Quick Quotes—The Week In Publishing



“As we’ve found with movies and TV shows, the most popular books set in each state can be pretty surprising. For every obvious To Kill a Mockingbird, there’s the unexpected appearance of a lesser-known novel, like Dan Brown’s Digital Fortress in Maryland.”—Kevin O’Keeffe at .Mic

“It might sound cheesy, but I think writing is a kind of a journey. For me, especially if I’m working on a novel, it takes at least a year of fumbling around before I really get anywhere. As you try to imagine yourself into this world, it’s a process of writing stuff, throwing it out, writing, throwing it out. You’re trying to create this place for yourself inside your head; it’s very hard to get to that place, and it takes a long time to get there. But then, finally, there is the sense that maybe you’ve arrived, though you’ve had to discard a ton of stuff along the way.”—Anna North at The Atlantic

“LA today is too explicit. There are too many people. There are too many cars. There are too many people walking down the street checking their text messages or their emails. There’s a giant safe-sex billboard a couple of blocks from where I live with a picture of a condom with the words ‘Why worry?’ emblazoned on it. That’s too explicit for me.”—James Ellroy at Vice

“Masterpieces, by their nature, pierce. They jar and unsettle. If something in a literary masterpiece upsets you, should the masterpiece really be banished? What will you be left with when all of them are gone?”—Peggy Noonan at Wall Street Journal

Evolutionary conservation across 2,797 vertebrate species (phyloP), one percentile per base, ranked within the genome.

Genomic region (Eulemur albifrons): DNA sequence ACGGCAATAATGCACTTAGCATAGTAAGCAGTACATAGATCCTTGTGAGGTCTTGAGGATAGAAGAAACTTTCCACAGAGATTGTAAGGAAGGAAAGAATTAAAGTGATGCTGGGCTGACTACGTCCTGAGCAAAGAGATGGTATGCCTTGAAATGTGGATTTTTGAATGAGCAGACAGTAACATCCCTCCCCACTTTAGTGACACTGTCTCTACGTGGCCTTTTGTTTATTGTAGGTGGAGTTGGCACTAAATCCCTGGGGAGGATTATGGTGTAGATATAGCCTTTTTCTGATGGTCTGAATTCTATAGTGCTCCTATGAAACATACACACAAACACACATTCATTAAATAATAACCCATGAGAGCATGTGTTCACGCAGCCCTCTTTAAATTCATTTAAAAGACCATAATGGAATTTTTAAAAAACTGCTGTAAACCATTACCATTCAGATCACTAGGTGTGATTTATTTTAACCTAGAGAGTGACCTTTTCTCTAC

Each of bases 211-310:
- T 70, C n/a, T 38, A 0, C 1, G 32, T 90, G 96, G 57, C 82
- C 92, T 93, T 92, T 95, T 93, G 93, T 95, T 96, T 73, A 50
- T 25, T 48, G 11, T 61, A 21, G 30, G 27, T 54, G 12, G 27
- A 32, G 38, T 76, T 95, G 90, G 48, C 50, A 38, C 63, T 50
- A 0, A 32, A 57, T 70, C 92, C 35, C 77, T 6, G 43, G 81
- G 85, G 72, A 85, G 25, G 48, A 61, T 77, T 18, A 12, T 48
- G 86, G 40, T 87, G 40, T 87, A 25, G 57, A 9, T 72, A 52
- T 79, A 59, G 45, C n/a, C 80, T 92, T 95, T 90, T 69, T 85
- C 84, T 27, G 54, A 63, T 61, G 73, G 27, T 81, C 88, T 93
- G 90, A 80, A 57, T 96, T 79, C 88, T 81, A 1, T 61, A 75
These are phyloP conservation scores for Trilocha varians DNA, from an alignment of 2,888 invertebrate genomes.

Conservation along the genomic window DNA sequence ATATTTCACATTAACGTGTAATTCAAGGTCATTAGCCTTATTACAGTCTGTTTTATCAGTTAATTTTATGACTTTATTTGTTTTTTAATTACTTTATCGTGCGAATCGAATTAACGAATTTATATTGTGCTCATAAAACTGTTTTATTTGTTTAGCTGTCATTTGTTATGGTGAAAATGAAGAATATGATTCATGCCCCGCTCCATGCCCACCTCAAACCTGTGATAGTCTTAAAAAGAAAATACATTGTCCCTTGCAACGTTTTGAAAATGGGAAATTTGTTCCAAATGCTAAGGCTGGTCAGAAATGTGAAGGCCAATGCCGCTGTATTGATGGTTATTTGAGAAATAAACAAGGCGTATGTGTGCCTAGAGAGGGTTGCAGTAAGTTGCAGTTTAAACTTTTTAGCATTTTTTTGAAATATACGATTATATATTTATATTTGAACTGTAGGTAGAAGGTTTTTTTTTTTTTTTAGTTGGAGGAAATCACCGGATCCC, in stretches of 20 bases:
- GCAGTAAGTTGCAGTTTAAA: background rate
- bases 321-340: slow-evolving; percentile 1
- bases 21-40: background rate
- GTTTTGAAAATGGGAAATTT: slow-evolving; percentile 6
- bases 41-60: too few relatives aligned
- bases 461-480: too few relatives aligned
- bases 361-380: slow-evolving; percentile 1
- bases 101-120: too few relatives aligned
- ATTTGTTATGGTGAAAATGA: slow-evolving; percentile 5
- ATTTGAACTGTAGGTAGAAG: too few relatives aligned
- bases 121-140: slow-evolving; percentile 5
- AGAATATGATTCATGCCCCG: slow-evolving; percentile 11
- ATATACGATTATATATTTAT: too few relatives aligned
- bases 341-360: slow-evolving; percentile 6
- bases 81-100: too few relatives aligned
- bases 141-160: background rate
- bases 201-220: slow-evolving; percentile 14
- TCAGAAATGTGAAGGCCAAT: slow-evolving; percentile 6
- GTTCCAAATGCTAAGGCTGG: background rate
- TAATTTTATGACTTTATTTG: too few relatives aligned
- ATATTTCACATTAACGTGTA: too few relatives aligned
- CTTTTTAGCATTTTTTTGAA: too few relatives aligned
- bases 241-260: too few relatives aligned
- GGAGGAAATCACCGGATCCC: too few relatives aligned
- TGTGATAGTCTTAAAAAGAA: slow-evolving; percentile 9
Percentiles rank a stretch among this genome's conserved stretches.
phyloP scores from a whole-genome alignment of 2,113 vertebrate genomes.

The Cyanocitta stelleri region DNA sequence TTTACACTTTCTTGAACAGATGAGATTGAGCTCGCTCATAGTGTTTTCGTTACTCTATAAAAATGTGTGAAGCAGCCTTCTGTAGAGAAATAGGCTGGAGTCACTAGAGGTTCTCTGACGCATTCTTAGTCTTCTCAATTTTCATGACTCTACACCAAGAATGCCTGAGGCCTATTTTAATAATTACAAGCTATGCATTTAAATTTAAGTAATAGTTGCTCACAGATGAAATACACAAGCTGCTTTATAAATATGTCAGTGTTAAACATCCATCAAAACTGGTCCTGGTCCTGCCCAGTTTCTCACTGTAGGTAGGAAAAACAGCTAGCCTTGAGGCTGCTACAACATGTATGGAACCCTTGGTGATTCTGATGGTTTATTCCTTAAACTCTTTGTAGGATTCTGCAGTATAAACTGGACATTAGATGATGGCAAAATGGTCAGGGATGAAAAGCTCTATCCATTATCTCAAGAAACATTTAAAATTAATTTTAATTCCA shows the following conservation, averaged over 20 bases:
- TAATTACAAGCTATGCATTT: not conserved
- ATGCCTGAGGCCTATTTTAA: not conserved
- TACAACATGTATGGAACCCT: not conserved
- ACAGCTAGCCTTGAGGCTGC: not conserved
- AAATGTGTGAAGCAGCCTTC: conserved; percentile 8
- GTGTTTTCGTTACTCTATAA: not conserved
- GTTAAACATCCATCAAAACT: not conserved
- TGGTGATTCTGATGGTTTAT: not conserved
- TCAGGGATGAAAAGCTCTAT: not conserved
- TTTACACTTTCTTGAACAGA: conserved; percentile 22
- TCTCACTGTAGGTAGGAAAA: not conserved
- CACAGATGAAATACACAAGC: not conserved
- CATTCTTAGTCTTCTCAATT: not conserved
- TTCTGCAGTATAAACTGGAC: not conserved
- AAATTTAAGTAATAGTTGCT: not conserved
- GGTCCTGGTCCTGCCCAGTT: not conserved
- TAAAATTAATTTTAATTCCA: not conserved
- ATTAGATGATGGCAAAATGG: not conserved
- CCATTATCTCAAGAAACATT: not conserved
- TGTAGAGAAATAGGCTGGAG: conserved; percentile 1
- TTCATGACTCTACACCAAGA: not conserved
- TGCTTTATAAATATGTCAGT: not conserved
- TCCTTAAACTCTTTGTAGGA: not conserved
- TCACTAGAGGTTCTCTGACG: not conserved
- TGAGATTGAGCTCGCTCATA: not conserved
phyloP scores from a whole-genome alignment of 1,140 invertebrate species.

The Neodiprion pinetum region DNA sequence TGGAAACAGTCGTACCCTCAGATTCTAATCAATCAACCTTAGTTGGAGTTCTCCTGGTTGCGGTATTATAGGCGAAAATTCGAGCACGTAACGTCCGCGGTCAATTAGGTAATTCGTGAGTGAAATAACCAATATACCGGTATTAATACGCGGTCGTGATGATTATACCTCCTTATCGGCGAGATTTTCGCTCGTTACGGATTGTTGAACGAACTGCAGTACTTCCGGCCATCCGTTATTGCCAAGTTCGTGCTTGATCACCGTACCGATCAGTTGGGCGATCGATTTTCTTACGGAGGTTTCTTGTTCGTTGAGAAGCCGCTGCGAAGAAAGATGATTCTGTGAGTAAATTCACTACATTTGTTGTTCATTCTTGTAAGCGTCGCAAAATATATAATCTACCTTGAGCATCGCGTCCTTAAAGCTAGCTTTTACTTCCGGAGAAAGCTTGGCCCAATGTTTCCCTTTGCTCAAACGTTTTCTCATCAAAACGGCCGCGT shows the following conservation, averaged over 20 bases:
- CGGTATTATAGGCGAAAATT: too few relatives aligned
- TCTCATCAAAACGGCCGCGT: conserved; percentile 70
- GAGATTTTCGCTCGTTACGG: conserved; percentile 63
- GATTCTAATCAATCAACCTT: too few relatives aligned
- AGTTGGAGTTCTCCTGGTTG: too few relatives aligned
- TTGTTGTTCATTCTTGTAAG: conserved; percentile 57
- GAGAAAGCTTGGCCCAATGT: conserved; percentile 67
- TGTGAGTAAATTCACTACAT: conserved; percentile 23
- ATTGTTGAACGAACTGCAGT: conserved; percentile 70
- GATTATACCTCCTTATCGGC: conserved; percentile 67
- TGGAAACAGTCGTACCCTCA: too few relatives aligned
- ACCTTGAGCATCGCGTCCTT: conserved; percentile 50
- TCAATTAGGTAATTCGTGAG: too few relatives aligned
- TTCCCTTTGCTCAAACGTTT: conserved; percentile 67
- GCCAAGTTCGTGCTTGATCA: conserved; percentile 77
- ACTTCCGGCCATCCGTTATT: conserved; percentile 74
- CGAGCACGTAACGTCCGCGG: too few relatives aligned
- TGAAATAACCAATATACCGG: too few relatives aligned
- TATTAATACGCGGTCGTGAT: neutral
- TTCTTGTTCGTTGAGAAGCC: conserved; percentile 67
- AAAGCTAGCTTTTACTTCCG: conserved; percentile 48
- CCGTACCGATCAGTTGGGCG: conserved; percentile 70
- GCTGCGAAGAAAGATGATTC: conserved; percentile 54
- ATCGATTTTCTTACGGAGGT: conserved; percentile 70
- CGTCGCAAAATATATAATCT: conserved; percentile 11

“Avoid your own ego. If you are self-publishing, don’t think that your first draft is perfect. Get Beta-readers, get content editors—oftentimes fellow authors will do you a favor. Then pay a copy-editor. Make your work as pristine as possible. After all, it’s going to have your name on it.”—Laurie Stevens at Bad Citizen Corporation

“(Pitch sessions are) an evil born of writing conference and writers’ understandable eagerness to get in front of as many agents as possible. If querying is a numbers game (it can seem that way) then meeting with as many agents as possible at a writing conference seems like a good idea.”—Janet Reid at Jet Reid Literary 

“A younger person is interested in themes of fiction, the meaning of life. I’m 62. I don’t need to think about the meaning of life. I got it.”—Eric Bogosian at The Boston Globe

S.W. Lauden is a writer and drummer living in Los Angeles. His short fiction has been accepted for publication by Out of the Gutter, Criminal Element, Akashic Books, Spelk Fiction, Shotgun Honey and Crimespree Magazine. His debut novel, BAD CITIZEN CORPORATION, will be published in 2015. His novella, CROSSWISE, will be published in 2016.

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